Figure 3
Figure 3. Analysis of Protein Expression Levels in Melanoma Samples
Individual protein levels were determined by RPPA across mutation subtypes. (A) Phospho-MAP2K1/MAP2K2 (MEK1/2) S217/S221 was elevated in both the BRAF and RAS hot-spot mutation subtypes compared to NF1 and Triple-WT. (B) Only RAS hot-spot mutant samples showed higher median levels of phospho-T202 Y204 MAPK1/MAPK3 (ERK1/2). (C) Triple-WT melanomas had the highest median KIT protein expression. (D and E) (D) NF1 mutant melanomas had a higher median level of CRAF expression, and Triple-WT had higher BCL-2 levels (E) compared to BRAF and RAS subtypes. (F) Median IGFBP2 levels were highest in BRAF hot-spot mutant samples. Kruskal-Wallis test, and the post hoc Kruskal Nemenyi test for pairwise comparisons. *p < 0.05, **p < 0.01, ***p < 0.005, ****p < 0.001, #p = 5.4e–36. See also Figure S3.
Figure 4
Figure 4. Pathways Altered in Melanoma
(A) Percentage of recurrently altered pathways in the four melanoma subtypes (BRAF = V600/K601 mutants, RAS [N/H/K] = G12, G13, and Q61 mutants) through integration of mutation, copy-number variation, and hypermethylation data are indicated (n = 316; not shown are one hyper-mutated and one co-occurring BRAF/NRAS hot-spot mutant sample). Manual curated pathway shows percentage of TP53, CDKN2A/RB1, and MAPK/AKT pathway across all samples (note: percentages of alterations of MAPK and AKT pathway are combined, given their high level of interconnectivity). a, amplification; d, deletion, m, mutation. (B) Co-occurring somatic CNAs, mutations, and mRNA expression (color code indicated on graph) for the PI(3)K/mTOR pathway across the four mutation subtypes (left). Bar graph indicating percentage of fraction of subtypes with AKT3 activation or PTEN inactivation (right). Enrichment of a given alteration in a subgroup is estimated by Fisher’s exact test. See also Figure S4.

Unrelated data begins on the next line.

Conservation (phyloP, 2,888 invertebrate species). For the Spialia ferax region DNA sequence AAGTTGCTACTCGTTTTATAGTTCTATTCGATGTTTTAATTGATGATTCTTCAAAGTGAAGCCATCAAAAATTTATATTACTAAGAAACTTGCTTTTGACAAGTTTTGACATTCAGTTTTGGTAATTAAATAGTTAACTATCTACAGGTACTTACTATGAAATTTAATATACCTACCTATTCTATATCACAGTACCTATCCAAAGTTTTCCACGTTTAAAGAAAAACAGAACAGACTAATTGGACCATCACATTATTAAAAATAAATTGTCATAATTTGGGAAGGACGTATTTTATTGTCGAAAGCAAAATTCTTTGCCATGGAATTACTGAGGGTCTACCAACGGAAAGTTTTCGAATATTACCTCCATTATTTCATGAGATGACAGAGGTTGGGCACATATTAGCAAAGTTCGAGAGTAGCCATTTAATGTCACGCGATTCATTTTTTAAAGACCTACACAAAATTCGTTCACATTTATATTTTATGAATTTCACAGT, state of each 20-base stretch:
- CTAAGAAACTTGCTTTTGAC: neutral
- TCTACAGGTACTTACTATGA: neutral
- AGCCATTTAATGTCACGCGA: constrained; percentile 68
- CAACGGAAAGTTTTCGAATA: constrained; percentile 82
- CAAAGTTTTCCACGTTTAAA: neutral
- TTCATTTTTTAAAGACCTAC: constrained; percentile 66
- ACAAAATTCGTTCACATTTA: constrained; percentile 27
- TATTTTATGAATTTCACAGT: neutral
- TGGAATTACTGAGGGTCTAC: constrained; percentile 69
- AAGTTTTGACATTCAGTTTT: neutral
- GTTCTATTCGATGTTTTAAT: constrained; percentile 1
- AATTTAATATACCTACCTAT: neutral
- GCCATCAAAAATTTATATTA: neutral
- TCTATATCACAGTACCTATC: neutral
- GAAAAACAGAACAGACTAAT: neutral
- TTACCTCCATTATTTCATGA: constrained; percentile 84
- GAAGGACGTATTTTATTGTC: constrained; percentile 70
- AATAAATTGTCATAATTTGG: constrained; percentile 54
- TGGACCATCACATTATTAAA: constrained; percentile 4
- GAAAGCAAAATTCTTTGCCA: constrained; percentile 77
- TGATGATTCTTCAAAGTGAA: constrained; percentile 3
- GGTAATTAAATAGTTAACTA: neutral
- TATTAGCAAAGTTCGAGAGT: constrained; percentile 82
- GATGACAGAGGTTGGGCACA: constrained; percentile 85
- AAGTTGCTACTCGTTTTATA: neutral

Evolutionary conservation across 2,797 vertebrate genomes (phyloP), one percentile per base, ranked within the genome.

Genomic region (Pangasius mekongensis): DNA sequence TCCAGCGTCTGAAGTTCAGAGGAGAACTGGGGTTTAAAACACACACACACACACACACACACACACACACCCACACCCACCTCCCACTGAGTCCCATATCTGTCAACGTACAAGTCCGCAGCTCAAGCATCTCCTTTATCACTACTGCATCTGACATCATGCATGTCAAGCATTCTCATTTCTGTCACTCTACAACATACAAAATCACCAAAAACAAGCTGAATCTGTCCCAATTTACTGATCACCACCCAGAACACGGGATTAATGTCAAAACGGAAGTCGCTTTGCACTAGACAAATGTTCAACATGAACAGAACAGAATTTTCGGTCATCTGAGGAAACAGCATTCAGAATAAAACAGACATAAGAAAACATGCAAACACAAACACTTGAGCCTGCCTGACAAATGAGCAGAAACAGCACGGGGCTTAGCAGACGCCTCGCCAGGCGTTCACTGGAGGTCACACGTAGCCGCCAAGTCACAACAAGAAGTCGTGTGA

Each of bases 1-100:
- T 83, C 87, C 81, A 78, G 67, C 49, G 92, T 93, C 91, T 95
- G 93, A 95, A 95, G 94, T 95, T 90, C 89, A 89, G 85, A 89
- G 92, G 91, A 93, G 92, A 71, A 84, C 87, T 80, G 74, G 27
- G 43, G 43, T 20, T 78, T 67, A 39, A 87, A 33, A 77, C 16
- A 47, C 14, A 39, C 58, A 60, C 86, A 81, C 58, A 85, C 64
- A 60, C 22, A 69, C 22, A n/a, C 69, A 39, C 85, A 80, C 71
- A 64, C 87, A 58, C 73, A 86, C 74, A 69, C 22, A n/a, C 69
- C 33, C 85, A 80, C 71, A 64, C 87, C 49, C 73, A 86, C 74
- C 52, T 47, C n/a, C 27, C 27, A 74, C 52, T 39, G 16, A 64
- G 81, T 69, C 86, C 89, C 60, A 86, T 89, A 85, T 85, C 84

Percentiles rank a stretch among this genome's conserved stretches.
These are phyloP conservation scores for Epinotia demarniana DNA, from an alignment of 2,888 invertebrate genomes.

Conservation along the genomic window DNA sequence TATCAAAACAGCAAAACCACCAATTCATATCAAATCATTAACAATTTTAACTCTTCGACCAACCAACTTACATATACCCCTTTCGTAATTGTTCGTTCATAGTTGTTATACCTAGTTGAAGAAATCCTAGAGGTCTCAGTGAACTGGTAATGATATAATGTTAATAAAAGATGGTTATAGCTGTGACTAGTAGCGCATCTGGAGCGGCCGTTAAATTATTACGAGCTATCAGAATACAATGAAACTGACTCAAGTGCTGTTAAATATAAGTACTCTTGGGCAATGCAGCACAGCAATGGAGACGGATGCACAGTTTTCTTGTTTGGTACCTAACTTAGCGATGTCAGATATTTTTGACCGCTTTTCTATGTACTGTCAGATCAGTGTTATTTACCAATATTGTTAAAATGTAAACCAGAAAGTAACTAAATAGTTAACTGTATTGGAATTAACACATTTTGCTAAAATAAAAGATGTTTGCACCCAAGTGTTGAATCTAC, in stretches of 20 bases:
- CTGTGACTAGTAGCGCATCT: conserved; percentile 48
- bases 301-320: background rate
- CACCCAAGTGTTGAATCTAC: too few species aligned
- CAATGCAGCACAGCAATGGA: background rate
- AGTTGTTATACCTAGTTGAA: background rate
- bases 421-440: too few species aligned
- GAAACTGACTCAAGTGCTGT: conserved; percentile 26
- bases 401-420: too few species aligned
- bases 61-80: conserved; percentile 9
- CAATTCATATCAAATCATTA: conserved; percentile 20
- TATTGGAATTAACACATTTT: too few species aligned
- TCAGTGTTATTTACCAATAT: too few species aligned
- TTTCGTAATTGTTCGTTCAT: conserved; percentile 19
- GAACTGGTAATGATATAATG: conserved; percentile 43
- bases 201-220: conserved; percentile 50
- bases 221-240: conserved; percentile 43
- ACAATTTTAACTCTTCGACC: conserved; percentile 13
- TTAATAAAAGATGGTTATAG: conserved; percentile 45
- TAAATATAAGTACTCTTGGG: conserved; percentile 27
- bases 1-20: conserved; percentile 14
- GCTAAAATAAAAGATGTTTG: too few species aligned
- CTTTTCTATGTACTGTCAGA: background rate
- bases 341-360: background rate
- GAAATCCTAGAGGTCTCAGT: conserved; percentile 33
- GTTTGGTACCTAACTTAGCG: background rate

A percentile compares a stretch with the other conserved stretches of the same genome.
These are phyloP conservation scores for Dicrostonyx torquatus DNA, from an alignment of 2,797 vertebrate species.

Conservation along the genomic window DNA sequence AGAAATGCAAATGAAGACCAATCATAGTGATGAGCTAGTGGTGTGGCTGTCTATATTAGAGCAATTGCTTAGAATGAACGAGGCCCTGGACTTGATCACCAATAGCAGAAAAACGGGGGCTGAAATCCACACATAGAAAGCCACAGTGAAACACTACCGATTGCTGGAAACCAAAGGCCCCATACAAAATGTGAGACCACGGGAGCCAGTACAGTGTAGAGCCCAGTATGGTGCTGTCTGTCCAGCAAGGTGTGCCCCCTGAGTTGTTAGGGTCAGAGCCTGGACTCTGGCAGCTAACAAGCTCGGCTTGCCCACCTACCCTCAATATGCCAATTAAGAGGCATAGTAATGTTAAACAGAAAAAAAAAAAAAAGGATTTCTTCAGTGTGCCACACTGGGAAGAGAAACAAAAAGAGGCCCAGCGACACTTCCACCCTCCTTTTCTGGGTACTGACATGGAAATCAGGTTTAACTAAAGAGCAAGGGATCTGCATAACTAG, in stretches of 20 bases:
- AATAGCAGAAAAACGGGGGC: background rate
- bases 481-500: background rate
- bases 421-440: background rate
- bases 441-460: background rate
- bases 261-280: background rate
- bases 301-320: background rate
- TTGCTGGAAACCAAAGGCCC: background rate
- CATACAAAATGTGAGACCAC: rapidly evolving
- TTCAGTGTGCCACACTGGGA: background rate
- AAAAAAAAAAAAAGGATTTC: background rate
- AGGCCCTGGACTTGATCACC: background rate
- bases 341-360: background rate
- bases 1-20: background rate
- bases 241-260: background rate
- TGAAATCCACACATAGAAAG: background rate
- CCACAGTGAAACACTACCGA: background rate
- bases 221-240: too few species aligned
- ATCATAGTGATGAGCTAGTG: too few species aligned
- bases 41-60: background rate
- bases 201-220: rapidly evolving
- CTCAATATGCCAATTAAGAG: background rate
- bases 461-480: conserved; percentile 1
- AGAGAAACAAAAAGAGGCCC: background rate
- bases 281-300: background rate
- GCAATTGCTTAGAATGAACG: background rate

Figure 5
Figure 5. Integrative Analysis across Multiple Molecular Data Platforms Provides Insights into the Biology and Prognostic Significance of Immune Infiltrates in Cutaneous Melanoma
(A and B) (A) Unsupervised clustering of 329 melanoma samples using the top 1,500 genes showing the maximum absolute deviation identify three clusters defined as ‘‘immune-high,” ‘‘keratin-high,” and ‘‘microphthalmia-associated transcription factor (MITF)-low” based on gene function of discriminatory mRNAs and (B) post-accession survival curves for RNA subgroups. (C) Distribution of lymphocytic scores determined by histopathology analysis according to sample type (described in detail in the Supplemental Experimental Procedures). (D) Post-accession survival curves for high and low lymphocytic infiltration scores. (E) Overlap of LCK high and low protein expression obtained from RPPA data with lymphocytic infiltration scores determined by pathology and RNA immune subgroups determined by mRNA clustering analysis. (F) Association of LCK protein with post-accession survival. Three curves describe cumulative survival rates of three tertile patient subsets (p = 0.007 with log-rank test). See also Figures S5, S6, and S7 and Data S1.